Reel Life: Flick Pix
A slow new VR version of the classic for the video gaming generation.
By Nora Lee Mandel
The Lion King
Directed by Jon Favreau
Produced by Jon Favreau, Jeffrey Silver, and Karen Gilchrist
Written by Jeff Nathanson, based on Disney’s The Lion King (1994) screenplay by Irene Mecchi, Jonathan Roberts and Linda Woolverton.
Released by Disney
USA. 1 hr 58 mins. Rated PG
With the voices of: Donald Glover, Seth Rogen, Chiwetel Ejiofor, Alfre Woodard, Billy Eichner, John Kani, John Oliver, Florence Kasumba, Eric André, Keegan-Michael Key, JD McCrary, Shahadi Wright Joseph, Beyoncé Knowles-Carter and James Earl Jones
Released: July 19, 2019
Once upon a time, Disney released its “crown jewels” animated films every seven years in theaters to appeal to new and nostalgic audiences. But now that all of them are easily accessible (except for 1946’s problematic Song of the South), Disney is instead developing new versions of the classics. From adaptations with human actors (such as Cinderella in 2015) to ones with human actors alongside Computer Generated Images (such as Dumbo this year), now Disney decided that the video game generation needed their own version of The Lion King. But even using gaming gimmicks, won’t that audience want a faster pace and more action than this slow, over-long preening of technology?
Director Jon Favreau calls the style “photo real”, using techniques further developed since his team’s Jungle Book (2016) won the Oscar and BAFTA for Special Visual Effects. Now they combine virtual reality with CGI, and Favreau even calls it “an entirely new medium”. So cinematographer Caleb Deschanel moved a Steadicam-like rig and a hand-held camera simulator through a virtual African savannah created from photographs generated during the team’s two-week safari in Kenya’s Masai Mara Reserve, by Serengeti National Park and around animals studied at Disney’s Animal Kingdom Theme Park in Florida. Ironically, all that research just produces furrier versions than in Disney’s original animated The Jungle Book (1967), as directed by one of Disney’s “Nine Old Men” Wolfgang Reitherman, as revealed recently in Belgian artist David Claerbout's The Pure Necessity (Die Reine Notwendigkeit) that eliminated the anthropomorphic frames.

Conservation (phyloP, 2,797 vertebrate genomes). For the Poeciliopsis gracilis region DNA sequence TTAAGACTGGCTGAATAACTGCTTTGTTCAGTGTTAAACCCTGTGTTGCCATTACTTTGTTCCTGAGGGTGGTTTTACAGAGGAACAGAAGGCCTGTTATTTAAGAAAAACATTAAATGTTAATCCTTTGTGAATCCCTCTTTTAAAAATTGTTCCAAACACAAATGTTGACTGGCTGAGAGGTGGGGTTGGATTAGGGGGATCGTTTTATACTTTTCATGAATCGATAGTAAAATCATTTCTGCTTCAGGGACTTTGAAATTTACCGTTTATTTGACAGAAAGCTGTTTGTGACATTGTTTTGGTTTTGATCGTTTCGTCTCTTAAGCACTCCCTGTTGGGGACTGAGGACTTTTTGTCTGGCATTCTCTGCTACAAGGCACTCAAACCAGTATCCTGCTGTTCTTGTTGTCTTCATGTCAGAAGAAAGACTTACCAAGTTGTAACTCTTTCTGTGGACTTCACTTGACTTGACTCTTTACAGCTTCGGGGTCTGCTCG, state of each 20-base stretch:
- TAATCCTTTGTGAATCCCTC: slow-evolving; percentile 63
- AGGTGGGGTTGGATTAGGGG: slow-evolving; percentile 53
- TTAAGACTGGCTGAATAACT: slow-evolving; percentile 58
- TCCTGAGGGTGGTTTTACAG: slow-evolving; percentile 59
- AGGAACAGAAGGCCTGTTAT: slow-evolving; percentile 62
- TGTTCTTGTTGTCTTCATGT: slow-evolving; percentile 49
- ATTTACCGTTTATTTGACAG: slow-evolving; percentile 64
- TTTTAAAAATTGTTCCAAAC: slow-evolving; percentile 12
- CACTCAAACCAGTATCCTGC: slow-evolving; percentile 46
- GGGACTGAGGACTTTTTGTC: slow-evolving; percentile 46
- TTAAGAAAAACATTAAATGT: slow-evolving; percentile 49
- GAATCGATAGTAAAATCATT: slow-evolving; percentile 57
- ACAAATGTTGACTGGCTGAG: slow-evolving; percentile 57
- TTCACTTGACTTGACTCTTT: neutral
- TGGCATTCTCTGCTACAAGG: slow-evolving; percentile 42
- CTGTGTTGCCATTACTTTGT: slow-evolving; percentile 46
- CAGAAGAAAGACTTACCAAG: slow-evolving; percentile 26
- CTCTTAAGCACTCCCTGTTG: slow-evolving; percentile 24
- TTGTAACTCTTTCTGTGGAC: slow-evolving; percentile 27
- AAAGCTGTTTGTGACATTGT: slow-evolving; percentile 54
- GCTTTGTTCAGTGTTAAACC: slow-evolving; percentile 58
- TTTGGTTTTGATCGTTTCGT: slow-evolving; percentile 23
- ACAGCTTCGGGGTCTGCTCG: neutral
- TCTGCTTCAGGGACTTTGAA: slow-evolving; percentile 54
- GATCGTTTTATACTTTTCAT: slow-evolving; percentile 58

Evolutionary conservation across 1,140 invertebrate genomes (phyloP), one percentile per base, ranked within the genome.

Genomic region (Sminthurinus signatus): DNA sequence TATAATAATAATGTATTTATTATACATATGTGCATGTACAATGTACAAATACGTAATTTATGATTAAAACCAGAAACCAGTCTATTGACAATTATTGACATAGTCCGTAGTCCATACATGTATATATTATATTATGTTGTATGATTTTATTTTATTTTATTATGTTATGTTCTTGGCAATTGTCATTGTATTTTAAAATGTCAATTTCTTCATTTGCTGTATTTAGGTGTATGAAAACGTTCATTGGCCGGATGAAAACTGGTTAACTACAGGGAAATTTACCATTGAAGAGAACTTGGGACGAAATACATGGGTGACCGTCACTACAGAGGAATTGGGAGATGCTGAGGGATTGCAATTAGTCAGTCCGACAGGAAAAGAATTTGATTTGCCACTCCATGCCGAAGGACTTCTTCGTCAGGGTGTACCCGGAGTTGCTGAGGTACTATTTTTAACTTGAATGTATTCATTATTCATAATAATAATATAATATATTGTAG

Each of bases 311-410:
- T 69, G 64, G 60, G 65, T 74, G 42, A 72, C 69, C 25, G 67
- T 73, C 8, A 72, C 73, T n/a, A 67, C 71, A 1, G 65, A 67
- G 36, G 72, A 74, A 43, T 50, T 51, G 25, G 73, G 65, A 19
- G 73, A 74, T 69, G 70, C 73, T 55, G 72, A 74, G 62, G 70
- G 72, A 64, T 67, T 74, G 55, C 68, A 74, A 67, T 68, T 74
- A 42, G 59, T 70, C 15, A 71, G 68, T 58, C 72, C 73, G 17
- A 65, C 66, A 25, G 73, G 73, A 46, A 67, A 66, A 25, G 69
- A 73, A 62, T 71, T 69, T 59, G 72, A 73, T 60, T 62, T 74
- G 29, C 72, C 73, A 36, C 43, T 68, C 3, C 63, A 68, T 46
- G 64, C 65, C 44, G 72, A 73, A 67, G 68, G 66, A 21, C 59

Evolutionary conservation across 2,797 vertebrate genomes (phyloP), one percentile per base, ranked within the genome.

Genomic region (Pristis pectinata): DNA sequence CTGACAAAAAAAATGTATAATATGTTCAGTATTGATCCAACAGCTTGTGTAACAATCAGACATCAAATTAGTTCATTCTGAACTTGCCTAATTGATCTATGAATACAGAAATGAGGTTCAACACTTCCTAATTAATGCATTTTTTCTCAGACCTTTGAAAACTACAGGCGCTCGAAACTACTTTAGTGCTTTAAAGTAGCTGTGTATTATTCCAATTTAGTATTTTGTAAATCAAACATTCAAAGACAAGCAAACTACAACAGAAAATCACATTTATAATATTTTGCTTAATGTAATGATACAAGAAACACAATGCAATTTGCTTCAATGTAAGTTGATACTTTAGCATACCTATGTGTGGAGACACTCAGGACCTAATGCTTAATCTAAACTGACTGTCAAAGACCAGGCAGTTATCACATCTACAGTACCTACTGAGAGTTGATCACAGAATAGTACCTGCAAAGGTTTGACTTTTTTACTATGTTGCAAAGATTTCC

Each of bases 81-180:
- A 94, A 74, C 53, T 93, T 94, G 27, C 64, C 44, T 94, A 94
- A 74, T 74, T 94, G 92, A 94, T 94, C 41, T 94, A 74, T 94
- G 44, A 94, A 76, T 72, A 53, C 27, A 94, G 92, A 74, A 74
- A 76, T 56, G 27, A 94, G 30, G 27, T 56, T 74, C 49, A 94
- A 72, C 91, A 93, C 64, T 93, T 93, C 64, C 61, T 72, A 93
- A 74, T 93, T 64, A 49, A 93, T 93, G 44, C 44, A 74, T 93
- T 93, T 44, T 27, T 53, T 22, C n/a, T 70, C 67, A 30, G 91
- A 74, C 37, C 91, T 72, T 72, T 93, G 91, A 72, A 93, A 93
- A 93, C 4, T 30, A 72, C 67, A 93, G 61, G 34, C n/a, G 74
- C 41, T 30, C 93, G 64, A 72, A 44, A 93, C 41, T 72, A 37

The gimmick is impressive at first, for the iconic scene of 86 different species gathering under Pride Rock. We hear James Earl Jones repeat as the King of the Pride voice of Mufasa introducing Simba as a cub (voiced by JD McCrary) while the song “Circle of Life” booms, again sung by Lebo M., who created and produced all the African vocal and choir arrangements. Alfre Woodard adds considerable authority as the voice of the lioness mother Sarabi. The baboon Rafiki (South African actor/director/playwright John Kani) does some sort of shamanistic symbols to support that Simba is the anointed one.
During Simba’s childhood frolicking with young Nala (Shahadi Wright Joseph, who has played the same role in the Broadway production), John Oliver provides welcome humor as the protective red-billed hornbill Zazu, with amusing references to his Last Week Tonight when he voices news updates to Mufasa (aka “The Morning Report” in the Broadway show). Attention flags until Mustafa’s jealous brother Scar takes the screen, especially when he carries out his violent scheme in the purplish Elephant Graveyard and Wildebeest Stampede (based on several geographic sources) that will be frightening to young children. Whereas Jeremy Iron’s voice in the original version was pure British Villain, Chiwetel Ejiofor voices an angry, wily, revenge-seeker. His enforcers, the hungry hyenas, are quite threatening, led by Shenzi, meaning savage in Swahili (Florence Kasumba), even with some comic by-play between her flunkies Azizi (Eric André) and the under-used Keegan-Michael Key voicing Kamari.